A few days ago, someone close to me reminded me of some of my less finer days. This person didn’t mean to do so, as things came up in casual conversation. However, the details of my vileness were brought to the forefront of my mind and I felt filthy. I felt like a grotesque worm wriggling in rancid heaps of rotting refuse. It was like someone dumped some smelly, dark sludge over the pure white robe of righteousness that was issued to me by the Captain of my soul. I felt useless and wondered why in the world I was left in the world. There I wallowed for two days in the ultimate funk. I know this was not the proper reaction from me but I couldn’t seem to help it. I am keenly aware that there was some sort of enemy seizing the moment to take me out of action. It worked magnificently as my focus was on my poor, pitiful self and not the Savior.
Don’t feel sorry for me. Oftentimes I think very highly of myself. I can go the exact opposite way, look at the Saviour and start thinking about the wonderful things he can do for me. I can even turn our worship songs into a session of self-focus. Look at me! Look how much God loves me! Look what he’s doing for me! That’s a lot of me. Don’t get me wrong – we need to understand as much as possible how much he loves us and has given so much for us. But can we begin to worship the giver’s gifts? I think so. So, it is good to stop. It’s good to stop thinking about ourselves. Shift the focus.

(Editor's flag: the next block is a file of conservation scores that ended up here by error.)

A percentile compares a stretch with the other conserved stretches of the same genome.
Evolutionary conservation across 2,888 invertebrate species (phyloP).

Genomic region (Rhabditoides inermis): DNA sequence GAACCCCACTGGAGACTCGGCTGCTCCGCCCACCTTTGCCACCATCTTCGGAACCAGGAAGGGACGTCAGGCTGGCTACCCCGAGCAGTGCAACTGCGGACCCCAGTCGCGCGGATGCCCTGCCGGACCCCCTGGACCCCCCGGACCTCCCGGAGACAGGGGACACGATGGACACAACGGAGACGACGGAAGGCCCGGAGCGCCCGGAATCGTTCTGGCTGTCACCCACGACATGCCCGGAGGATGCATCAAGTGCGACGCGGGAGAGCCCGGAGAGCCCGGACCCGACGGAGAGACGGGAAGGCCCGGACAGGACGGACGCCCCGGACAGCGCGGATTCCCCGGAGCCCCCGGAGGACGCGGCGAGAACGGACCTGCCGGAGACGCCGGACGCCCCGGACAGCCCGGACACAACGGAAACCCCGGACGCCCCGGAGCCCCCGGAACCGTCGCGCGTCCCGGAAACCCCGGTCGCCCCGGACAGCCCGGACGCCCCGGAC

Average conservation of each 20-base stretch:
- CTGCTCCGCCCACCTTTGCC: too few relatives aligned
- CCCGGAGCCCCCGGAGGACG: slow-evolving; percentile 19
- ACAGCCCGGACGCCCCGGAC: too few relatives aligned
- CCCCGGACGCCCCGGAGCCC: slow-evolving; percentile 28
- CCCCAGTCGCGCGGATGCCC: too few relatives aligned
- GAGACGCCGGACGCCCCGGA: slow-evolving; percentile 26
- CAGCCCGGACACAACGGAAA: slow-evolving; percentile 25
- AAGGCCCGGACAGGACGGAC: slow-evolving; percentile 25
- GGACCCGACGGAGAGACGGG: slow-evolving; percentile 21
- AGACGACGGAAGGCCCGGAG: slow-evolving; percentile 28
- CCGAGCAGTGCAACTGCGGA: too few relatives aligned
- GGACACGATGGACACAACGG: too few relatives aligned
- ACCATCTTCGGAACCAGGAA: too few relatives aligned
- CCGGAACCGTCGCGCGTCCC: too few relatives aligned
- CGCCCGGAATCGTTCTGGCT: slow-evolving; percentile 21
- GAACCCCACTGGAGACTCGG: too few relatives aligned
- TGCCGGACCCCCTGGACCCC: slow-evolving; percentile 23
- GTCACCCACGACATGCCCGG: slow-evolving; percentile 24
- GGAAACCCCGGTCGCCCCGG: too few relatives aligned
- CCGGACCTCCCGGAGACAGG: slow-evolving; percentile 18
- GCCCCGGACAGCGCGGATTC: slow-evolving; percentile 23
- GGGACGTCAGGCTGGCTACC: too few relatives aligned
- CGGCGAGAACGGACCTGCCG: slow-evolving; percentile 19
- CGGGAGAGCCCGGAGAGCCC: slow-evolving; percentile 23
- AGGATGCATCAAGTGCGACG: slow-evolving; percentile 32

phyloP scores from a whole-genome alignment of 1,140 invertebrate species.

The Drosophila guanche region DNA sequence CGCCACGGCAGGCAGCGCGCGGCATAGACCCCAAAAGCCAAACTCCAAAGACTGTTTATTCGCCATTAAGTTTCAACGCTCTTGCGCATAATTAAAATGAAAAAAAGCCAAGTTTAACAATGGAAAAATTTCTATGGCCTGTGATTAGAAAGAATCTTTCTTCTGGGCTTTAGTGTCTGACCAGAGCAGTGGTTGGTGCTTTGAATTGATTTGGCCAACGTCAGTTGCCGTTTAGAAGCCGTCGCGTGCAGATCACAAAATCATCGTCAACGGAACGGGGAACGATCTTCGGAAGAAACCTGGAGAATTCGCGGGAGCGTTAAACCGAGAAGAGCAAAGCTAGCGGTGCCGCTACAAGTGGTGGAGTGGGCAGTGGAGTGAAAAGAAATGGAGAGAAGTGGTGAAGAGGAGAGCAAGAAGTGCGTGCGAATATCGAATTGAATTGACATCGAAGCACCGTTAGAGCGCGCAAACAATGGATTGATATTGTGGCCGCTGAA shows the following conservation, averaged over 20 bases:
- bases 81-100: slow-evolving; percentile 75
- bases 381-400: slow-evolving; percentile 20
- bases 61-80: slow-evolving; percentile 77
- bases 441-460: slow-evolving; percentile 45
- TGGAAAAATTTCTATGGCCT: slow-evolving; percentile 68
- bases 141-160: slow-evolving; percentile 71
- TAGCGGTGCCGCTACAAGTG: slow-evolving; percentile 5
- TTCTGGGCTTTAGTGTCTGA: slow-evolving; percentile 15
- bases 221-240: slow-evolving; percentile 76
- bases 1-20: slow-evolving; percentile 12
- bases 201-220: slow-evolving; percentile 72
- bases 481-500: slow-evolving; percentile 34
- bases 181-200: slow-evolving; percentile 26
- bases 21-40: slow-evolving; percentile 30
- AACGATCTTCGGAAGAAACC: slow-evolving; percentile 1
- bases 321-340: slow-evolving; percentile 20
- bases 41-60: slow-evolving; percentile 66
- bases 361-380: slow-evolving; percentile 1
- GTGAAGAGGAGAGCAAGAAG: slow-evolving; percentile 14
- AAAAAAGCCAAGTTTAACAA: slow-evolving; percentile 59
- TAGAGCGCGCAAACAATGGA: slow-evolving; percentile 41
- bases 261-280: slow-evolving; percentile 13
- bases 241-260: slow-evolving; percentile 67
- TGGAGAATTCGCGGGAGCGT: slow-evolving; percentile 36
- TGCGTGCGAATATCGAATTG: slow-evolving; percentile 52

I’ve traveled a fair amount, mostly due to being in the Air Force, and have seen some beautiful things. The Scottish Highlands (notice I mention that first), the Swiss Alps, The Great Lakes (where I’m from), The West Coast Highway, and Great Redwood Forest, to name a few. When I think about it, I’ve never taken in the spectacular scenes of the Grand Canyon and said “it’s doing so much for me!” or “Look how it’s making me look!” No, I just look. The picture is there, live, in all its glory and there’s very little thought of me at all. Instead it’s just there and I can’t help but focus on it. We can recognize the beauty as a gift of God, but let it remind us of the ultimate beauty of God himself. Let our focus stay right there. It’s a great way to start the New Year.